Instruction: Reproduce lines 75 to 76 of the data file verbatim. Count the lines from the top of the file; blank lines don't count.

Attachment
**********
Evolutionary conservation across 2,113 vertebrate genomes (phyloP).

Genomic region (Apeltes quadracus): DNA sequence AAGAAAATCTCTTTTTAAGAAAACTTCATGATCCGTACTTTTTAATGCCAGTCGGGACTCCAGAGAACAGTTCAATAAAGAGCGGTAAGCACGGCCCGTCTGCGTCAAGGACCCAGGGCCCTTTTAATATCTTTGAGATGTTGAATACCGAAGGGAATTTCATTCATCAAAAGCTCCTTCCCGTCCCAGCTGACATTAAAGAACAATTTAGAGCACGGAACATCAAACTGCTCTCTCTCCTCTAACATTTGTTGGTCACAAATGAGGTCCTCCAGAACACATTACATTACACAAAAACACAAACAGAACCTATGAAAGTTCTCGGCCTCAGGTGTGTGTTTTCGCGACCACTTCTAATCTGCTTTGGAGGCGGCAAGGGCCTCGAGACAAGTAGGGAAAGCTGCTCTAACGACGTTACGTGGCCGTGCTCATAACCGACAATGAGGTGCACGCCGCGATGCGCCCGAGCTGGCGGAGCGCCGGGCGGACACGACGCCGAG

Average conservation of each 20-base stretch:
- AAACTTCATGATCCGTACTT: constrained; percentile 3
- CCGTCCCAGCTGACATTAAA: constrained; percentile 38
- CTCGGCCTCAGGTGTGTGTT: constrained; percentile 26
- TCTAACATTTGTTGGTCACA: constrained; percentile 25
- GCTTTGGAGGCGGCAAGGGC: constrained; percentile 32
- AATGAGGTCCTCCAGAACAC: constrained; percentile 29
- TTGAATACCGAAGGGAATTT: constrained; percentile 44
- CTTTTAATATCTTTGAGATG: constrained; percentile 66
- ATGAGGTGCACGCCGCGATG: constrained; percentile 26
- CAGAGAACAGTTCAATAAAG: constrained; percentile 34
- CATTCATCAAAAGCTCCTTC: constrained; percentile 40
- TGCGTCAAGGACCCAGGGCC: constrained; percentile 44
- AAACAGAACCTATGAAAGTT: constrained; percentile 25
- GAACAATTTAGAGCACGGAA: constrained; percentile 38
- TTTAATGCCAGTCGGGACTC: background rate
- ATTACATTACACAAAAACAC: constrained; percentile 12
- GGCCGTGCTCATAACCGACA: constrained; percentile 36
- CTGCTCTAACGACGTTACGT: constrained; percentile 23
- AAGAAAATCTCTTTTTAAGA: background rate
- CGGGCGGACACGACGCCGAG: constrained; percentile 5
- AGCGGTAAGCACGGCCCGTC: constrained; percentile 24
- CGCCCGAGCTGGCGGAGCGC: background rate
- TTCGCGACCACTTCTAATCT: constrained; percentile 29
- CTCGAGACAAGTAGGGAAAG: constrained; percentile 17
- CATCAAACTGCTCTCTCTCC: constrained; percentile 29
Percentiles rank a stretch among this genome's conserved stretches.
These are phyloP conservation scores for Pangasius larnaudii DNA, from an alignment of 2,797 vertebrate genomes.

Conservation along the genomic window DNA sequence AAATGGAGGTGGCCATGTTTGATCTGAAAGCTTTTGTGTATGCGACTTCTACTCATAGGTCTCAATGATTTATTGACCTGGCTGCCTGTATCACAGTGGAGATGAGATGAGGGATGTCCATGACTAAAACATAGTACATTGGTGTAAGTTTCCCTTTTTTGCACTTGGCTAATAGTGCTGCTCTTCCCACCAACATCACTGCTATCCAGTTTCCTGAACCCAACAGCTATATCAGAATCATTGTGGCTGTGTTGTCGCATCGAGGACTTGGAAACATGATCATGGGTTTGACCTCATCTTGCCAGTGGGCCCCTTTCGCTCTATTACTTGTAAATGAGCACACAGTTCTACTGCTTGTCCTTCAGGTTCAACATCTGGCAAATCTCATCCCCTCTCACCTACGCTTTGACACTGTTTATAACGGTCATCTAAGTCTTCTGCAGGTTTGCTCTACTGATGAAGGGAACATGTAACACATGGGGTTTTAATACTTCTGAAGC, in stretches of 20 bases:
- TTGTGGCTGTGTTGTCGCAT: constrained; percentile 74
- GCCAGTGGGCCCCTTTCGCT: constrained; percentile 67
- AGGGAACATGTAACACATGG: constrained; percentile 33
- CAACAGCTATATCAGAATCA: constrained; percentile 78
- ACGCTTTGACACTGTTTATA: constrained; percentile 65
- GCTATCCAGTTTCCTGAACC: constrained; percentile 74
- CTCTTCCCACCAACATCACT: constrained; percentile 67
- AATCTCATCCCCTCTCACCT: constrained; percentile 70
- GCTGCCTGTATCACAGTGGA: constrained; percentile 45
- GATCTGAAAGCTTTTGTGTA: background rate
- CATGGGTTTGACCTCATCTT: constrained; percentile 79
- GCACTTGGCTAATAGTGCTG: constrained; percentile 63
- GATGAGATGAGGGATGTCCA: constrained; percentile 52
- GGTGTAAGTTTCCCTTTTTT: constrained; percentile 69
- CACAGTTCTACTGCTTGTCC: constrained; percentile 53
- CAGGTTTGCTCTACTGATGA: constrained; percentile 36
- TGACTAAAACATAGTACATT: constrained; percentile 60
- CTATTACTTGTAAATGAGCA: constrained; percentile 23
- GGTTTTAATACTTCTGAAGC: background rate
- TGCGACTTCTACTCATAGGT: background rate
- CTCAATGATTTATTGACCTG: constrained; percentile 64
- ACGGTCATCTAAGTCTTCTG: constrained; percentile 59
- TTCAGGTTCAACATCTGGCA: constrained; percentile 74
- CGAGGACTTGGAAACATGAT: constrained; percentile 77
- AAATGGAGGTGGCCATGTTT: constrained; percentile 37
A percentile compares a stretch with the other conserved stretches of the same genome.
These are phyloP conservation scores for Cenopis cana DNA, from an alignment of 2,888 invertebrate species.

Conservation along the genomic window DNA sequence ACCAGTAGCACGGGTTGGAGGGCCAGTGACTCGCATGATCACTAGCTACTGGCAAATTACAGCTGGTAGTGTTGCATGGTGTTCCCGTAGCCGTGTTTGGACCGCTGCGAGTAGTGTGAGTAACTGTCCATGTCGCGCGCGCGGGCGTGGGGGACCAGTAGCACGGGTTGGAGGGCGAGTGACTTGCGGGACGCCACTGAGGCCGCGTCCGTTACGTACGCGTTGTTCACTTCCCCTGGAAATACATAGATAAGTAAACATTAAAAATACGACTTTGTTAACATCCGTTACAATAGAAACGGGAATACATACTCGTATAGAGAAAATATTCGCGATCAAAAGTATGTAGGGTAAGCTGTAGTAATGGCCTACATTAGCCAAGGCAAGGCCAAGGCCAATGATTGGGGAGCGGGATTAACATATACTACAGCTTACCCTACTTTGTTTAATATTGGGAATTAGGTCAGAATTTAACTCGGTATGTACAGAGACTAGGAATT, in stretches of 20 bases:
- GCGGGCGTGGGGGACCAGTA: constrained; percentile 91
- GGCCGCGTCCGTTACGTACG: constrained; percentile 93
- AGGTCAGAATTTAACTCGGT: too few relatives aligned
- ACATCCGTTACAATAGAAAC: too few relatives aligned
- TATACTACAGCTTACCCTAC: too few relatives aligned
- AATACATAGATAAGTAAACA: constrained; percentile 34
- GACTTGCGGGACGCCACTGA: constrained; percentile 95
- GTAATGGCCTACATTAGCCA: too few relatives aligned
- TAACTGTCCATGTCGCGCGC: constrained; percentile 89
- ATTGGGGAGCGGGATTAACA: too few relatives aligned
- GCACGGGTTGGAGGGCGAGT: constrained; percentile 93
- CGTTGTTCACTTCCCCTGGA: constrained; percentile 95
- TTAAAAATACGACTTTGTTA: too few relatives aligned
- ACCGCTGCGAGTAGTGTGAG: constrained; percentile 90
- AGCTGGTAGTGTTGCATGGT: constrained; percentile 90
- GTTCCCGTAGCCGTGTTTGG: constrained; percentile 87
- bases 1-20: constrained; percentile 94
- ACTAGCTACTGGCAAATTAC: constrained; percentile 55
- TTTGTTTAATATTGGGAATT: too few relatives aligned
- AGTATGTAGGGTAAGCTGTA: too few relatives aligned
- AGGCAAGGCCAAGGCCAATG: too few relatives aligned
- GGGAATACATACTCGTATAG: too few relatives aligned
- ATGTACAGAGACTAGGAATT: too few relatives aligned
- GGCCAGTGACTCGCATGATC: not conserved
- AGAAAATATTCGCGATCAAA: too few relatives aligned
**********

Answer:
- GTTCCCGTAGCCGTGTTTGG: constrained; percentile 87
- bases 1-20: constrained; percentile 94